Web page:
The 2030 Agenda needs to be translated and adapted to each national context and environment. It is the responsibility of each national government to create an enabling legal and institutional environment that at the same time reflects the principles of the 2030 Agenda (Leave-No-One-Behind (LNOB), universality, integrated approach, shared responsibility, and accountability). It creates the preconditions for reaching a national consensus/ownership on the SDGs. 

There is no single institutional model that will provide a solution to the many implementation challenges of the SDGs and each country will have to create its own tailor-made model, based on existing structures and on its social and cultural history.  
The regular monitoring of the progress made in implementing the 2030 Agenda should be an integral part of the revised/adjusted policy and institutional framework. Policy decisions must be translated into the legal (laws, decrees, directives) and institutional (responsibilities and roles) framework for the country. With regard to the SDG monitoring, the reform of the framework should particularly address the following aspects: 

  • The respective roles and responsibilities of the various stakeholders involved (including the private sector and the civil society), with a specific mention to role of the National statistical Office (statistical law),
  • The rules regarding the collaboration and the coordination among the stakeholders (focal points, participation in and contribution to Committees and sub-committees),
  • The directives regarding data exchange/transfer and sharing as well as data validation,
  • The decisions regarding reporting cycle and release of statistics (levels and calendar). 

National Sustainable Development Indicator Framework and Information System – including National Development/Sustainability Plans with corresponding indicators and datasets, sustainable development indicators, baselines and robust datasets. Platforms, portals and scorecards are useful tools to begin and/or deepen national discussions around the SDGs and what it means in a given national context. The data mapping (see Core process “data production and dissemination) should cover official statistical sources but as well as probable alternative data sources. Work programmes should provide a long term vision for data and statistics, including the heavy statistical operations, such as censuses and bigger surveys, as well as the use of administrative data and other alternative data sources. 

Objective/ Outcome

Core strategies/ policies/institutions/ laws for monitoring SDGs are implemented 

  • Achievement of the SDGs are a central objective in the national development policy and in all related sector policies: in sectors (Agriculture, Health, Education, Social affairs, etc.).and on crosscutting issues like gender, LNOB (horizontal coherence) as well as across all levels of government (local development, decentralisation and government reform policies) (vertical coherence)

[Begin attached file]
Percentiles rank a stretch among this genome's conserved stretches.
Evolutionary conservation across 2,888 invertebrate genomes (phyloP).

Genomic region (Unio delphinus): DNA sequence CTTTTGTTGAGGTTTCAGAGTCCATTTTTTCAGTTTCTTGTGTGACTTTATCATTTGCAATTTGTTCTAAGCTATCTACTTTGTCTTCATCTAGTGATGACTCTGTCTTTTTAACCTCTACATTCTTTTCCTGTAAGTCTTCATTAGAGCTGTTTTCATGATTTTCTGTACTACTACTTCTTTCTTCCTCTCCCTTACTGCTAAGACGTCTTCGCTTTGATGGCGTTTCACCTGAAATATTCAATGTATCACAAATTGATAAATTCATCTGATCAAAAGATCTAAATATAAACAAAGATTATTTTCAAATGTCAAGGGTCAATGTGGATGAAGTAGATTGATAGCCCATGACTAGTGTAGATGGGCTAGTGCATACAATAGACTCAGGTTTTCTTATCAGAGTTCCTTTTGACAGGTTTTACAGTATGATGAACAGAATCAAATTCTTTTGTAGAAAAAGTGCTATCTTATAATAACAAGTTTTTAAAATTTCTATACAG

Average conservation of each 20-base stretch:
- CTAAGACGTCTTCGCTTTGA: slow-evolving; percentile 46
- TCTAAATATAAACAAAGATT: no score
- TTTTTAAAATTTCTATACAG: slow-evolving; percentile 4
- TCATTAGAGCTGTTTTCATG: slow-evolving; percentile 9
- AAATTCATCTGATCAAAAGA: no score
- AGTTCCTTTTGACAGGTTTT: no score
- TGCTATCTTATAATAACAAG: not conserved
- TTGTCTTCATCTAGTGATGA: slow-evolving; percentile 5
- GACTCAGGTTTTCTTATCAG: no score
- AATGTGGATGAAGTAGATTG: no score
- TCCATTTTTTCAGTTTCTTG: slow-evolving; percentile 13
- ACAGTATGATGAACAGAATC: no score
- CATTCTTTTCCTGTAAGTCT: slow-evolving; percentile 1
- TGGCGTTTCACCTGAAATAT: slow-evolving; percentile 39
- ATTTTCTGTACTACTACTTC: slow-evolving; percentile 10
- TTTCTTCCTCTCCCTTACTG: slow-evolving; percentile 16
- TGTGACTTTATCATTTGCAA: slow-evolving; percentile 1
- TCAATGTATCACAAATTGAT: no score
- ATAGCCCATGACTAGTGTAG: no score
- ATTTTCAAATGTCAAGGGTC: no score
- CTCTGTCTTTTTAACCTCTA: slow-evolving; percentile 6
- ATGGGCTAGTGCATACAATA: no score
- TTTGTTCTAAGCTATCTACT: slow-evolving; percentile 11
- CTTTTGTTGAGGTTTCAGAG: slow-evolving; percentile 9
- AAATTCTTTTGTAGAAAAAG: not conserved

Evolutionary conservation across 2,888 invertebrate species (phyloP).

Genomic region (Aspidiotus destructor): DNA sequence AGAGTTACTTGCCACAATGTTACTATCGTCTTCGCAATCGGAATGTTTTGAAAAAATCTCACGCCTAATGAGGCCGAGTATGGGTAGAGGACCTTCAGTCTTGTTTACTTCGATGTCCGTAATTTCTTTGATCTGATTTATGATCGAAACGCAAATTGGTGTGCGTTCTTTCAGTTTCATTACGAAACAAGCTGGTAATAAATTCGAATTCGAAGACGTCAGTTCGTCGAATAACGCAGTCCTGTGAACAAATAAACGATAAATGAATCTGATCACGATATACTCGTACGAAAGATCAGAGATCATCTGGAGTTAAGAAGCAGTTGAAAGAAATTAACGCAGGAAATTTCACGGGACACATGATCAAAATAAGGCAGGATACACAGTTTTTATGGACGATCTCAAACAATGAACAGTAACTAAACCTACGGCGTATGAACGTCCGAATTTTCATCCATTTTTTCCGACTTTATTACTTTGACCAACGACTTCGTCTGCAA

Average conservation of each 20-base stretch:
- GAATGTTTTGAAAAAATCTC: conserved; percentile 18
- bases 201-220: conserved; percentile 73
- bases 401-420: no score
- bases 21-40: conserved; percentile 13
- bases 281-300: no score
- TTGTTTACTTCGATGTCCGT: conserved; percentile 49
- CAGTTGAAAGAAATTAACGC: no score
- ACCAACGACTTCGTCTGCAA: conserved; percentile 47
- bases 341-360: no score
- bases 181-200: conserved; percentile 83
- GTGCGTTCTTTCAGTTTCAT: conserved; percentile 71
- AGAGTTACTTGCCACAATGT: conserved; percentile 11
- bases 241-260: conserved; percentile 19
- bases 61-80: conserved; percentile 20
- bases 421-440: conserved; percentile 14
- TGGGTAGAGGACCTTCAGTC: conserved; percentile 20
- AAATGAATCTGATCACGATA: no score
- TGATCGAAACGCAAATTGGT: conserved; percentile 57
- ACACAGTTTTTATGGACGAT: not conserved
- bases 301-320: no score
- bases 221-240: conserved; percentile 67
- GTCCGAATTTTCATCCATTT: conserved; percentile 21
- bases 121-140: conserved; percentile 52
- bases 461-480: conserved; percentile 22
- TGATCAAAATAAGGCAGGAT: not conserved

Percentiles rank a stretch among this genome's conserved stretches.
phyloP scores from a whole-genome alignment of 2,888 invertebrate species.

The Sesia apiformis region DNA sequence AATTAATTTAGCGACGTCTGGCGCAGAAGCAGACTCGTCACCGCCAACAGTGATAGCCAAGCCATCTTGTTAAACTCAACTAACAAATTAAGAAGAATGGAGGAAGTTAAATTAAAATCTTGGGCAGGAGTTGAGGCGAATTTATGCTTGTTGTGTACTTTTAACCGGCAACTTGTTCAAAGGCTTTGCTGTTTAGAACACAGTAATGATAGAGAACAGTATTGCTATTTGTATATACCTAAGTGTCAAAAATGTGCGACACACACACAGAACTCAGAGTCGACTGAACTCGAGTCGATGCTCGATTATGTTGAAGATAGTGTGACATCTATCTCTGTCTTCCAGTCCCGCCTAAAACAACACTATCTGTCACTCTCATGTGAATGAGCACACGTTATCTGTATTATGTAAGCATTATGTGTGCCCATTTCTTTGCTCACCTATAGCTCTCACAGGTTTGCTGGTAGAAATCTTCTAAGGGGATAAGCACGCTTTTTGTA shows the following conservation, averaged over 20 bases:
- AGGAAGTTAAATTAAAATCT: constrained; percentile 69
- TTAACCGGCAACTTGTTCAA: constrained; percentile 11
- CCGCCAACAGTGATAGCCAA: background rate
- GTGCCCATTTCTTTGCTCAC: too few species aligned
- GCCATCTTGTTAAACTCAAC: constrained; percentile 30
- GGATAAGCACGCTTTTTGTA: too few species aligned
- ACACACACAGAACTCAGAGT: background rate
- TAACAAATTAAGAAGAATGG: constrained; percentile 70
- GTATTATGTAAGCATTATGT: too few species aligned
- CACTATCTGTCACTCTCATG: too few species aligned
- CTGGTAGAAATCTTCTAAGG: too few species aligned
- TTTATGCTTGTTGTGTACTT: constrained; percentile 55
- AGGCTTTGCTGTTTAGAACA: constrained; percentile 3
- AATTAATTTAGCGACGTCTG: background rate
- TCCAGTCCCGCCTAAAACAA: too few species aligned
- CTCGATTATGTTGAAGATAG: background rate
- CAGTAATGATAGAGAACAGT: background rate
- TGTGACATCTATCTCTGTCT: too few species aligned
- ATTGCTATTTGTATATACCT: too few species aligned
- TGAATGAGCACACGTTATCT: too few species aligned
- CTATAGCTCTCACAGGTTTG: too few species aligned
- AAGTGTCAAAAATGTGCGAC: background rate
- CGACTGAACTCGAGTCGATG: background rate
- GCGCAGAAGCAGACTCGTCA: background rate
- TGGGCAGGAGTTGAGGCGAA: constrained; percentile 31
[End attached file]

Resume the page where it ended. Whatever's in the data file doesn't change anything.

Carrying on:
• An SDG implementation plan (from global to national) including a monitoring mechanism is available 
  • operational working mechanisms to ensure an efficient and sustainable implementation of a SDG national monitoring system, involving all data producers and users is in place 

Contents / Outputs

  • A National SDGs monitoring system is set up as an integral part of national policies (global and sector) 
  • NSO established as focal point for the building and the regular monitoring of the national SDGs monitoring system, 
  • SDG focal points designated in every government agency and given mandate to contribute to the process, 
  • Partners in the private sector and civil society clearly identified; the operational mechanisms for their participation and contribution to the design and follow-up of the system discussed, agreed upon and established,
  • Choice of the indicators is done in a transparent and participatory way (translation of the global SDG indicator framework to national framework), 
  • Technical committees and sub-committees set-up according to the needs for data mapping, gathering and validation, 
  • Work programmes, deliverables  and calendars agreed upon, 
  • Processes and mandates set-up for documentation, reporting, monitoring and evaluation.
  • Principles of the 2030 Agenda (LNOB, universality, integrated approach, shared responsibility, accountability) are reflected in national plans/ policies/ laws
  • Frameworks and processes are guided by the principle of shared responsibility (participation of the private sector and the civil society), 
  • National SDG priorities are defined (goals and targets) and aligned to the National Development/Sustainability Plan  
  • Roles and responsibilities are clarified within the data ecosystem  (e.g. lead agency, reporting structures)